A couple points:
(1) Used books. I'm big on selling and buying used books. The problem in law school is that they never announce what book you need until very close to the semester starting - and it's really hard not to buy the book before the class starts (because you're going to need to read stuff). I recommend half.com. lawswap.com looks good, but I've never heard of anyone having success. You can also sell books on this board - I've been successful at that (just start a new thread announcing you books and price). Finally, the SBA does have some good books. Staight ahead and a little to the left as you walk in the building. I've picked up a couple deals in there (and I have one book in there to sell - it's also listed on half.com).
(2) Salary stats:
I'm sure the CDO didn't alter the stats, but notice that they choose median instead of average, and that they divide by sector. All that $125k tells us is that, of the people that got private sector jobs, at least half of them were at big firms. Remember that you don't get to just say "I'll be working inthe private sector" and put yourself in that pool. The statistics could be read to say that big firms are the only private sector job anyone is capable of getting! Also, remember that they're always going to be outdated, and I don't know if the list accounts for those that are unemployed. (ie What if only 3 people got jobs at all, and two of them were at big firms - you'd have the same 125k median private sector salary, but it would a huge error to interpret this as giving you a good shot at 125k.)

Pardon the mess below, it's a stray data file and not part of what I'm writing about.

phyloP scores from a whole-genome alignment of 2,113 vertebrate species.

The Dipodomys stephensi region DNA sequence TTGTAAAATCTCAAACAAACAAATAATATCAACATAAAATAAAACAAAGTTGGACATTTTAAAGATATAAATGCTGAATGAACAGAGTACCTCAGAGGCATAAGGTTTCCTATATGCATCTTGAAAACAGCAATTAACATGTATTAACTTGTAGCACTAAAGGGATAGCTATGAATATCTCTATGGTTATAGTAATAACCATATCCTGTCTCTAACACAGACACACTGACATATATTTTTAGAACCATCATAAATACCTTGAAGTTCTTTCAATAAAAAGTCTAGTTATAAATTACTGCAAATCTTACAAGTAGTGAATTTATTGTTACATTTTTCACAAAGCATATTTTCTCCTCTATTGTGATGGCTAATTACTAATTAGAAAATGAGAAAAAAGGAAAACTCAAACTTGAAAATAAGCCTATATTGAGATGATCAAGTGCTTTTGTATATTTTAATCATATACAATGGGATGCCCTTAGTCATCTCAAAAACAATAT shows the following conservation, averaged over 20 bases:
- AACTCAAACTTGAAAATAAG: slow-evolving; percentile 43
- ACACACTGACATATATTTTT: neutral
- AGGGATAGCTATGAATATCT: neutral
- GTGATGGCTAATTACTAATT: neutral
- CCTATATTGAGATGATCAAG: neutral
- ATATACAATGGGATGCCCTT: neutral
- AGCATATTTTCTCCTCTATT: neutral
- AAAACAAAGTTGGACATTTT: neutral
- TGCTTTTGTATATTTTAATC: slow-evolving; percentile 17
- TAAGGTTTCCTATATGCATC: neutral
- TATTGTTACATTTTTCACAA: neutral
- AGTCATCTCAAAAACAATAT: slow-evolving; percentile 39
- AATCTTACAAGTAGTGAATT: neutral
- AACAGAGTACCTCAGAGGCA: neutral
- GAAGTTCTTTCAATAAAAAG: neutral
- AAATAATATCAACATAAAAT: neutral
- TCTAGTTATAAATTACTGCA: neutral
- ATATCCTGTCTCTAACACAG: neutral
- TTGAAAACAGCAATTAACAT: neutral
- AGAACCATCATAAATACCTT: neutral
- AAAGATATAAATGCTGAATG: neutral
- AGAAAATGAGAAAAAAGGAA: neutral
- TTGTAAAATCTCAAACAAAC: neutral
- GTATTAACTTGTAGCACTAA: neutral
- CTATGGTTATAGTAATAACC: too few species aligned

One final note: even if you're become one of those 125k people, it doesn't mean you had your pick of firms. I know plenty of people that only got one offer - and I know even more that didn't get any offers.
I'm not trying to scare anyone or be negative, but be analytical about the meaning of those stats.